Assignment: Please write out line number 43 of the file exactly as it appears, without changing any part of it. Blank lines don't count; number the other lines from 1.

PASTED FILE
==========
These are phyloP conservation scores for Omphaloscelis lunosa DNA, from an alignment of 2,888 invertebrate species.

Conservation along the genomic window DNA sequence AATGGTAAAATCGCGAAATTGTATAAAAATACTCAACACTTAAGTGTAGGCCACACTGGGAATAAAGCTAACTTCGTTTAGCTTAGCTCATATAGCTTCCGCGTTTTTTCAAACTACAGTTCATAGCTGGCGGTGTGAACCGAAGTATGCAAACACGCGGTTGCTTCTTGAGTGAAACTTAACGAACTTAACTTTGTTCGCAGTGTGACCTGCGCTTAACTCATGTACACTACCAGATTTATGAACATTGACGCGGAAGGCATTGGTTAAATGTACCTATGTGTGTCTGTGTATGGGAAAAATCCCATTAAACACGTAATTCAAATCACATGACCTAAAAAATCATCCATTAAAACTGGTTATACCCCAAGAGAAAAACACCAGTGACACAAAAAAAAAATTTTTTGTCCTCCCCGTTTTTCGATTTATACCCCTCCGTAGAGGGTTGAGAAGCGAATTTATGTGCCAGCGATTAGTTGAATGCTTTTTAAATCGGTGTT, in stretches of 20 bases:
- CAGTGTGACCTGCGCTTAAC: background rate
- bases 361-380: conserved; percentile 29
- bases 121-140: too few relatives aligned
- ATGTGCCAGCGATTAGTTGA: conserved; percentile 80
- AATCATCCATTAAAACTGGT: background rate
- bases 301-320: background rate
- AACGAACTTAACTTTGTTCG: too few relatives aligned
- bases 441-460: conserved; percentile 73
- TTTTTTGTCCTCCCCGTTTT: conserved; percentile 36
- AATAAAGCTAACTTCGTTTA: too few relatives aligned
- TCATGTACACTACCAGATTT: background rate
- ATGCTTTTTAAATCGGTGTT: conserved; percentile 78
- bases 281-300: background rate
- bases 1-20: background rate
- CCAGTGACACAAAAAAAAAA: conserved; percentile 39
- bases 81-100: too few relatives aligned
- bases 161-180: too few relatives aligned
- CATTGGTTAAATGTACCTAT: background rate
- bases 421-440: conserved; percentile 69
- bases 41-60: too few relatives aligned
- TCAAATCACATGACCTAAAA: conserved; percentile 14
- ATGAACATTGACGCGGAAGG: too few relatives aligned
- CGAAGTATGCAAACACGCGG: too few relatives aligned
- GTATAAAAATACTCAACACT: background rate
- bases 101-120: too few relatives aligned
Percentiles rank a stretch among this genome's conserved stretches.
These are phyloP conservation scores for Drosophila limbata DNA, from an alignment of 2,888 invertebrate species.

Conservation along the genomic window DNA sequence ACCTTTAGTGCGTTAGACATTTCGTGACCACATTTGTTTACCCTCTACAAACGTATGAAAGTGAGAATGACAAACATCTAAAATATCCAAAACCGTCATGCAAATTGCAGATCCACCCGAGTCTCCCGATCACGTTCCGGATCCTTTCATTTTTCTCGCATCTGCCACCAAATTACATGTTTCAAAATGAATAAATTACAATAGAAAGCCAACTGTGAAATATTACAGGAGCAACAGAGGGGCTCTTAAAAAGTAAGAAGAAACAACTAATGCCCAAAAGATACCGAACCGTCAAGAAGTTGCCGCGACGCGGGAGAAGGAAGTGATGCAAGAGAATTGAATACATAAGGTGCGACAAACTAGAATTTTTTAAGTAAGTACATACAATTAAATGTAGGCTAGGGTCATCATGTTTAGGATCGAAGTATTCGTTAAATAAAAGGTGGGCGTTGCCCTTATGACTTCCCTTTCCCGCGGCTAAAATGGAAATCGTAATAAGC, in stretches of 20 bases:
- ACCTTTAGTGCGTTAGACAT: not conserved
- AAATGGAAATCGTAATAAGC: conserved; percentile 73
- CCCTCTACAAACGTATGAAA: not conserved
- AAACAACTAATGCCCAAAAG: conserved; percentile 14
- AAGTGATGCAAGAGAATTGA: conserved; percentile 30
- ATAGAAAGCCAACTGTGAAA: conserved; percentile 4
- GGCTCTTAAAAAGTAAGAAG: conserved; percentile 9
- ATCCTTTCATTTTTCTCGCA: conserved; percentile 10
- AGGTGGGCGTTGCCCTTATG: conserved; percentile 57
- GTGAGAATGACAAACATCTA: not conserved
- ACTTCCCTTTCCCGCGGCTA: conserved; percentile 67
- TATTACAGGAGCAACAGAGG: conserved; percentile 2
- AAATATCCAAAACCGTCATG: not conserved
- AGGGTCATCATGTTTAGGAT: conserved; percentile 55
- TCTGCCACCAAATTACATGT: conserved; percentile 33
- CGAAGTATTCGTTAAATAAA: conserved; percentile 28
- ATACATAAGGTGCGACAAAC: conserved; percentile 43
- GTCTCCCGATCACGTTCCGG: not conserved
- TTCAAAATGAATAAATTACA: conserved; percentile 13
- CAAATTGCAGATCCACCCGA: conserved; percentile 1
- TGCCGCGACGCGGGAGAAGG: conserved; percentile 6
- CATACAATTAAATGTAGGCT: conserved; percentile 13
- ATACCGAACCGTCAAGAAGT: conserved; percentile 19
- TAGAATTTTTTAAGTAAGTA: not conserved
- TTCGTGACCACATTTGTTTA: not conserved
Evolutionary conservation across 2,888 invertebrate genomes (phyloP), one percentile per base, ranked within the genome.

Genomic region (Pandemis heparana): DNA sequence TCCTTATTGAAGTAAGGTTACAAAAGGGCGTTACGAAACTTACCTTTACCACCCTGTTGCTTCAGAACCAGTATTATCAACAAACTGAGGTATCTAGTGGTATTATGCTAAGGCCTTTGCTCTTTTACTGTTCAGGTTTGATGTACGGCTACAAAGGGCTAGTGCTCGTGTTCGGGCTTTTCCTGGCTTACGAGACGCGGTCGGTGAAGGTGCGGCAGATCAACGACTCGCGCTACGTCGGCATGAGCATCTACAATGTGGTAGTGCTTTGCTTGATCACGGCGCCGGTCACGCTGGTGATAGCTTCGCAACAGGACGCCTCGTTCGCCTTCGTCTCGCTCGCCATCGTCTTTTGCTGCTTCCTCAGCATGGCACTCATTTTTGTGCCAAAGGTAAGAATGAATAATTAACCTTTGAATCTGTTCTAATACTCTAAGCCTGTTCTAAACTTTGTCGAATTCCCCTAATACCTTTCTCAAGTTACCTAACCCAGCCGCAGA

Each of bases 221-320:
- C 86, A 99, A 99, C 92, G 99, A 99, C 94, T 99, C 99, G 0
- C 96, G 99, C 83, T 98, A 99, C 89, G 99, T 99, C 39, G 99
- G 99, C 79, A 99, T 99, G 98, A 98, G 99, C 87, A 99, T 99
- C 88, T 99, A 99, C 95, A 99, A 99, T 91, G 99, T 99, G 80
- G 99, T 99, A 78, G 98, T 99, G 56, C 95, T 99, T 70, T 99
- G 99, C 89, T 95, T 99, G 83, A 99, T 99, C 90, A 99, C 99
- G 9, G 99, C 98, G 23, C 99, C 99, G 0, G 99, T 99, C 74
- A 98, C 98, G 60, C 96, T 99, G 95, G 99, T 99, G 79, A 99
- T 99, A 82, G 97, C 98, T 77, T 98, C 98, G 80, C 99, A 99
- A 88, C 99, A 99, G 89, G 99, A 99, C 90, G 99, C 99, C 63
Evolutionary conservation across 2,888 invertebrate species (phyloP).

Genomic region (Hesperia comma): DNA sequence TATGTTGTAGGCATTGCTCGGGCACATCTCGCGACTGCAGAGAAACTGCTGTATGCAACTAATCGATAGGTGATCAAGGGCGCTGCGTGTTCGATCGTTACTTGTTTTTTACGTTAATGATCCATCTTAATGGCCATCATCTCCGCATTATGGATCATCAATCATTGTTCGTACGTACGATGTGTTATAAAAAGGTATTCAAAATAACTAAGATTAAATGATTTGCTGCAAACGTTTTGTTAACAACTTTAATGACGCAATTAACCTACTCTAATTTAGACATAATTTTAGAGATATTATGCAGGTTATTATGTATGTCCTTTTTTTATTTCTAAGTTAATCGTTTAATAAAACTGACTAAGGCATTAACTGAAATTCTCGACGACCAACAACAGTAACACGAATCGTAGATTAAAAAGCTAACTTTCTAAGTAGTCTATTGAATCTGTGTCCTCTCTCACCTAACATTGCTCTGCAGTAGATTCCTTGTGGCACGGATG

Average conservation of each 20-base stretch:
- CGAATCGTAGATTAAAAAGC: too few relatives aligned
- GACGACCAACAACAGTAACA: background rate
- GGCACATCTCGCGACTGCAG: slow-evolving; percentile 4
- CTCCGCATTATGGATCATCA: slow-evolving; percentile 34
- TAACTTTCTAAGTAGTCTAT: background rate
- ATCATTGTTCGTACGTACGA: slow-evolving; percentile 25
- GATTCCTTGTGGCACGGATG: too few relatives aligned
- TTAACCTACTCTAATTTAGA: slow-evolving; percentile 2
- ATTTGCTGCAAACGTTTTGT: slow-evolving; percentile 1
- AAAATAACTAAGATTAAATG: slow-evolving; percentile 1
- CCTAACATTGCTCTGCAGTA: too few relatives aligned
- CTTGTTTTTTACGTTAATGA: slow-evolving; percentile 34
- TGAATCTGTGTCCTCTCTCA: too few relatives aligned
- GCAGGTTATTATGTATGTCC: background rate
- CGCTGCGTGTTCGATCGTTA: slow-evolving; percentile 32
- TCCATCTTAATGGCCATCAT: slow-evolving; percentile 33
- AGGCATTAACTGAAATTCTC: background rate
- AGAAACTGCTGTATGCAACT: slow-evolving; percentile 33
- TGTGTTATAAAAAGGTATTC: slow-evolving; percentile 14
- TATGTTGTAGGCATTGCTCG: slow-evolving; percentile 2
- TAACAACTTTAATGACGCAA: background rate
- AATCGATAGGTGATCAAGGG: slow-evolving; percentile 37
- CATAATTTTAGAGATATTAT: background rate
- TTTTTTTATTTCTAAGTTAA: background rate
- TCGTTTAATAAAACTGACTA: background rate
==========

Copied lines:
- AAATATCCAAAACCGTCATG: not conserved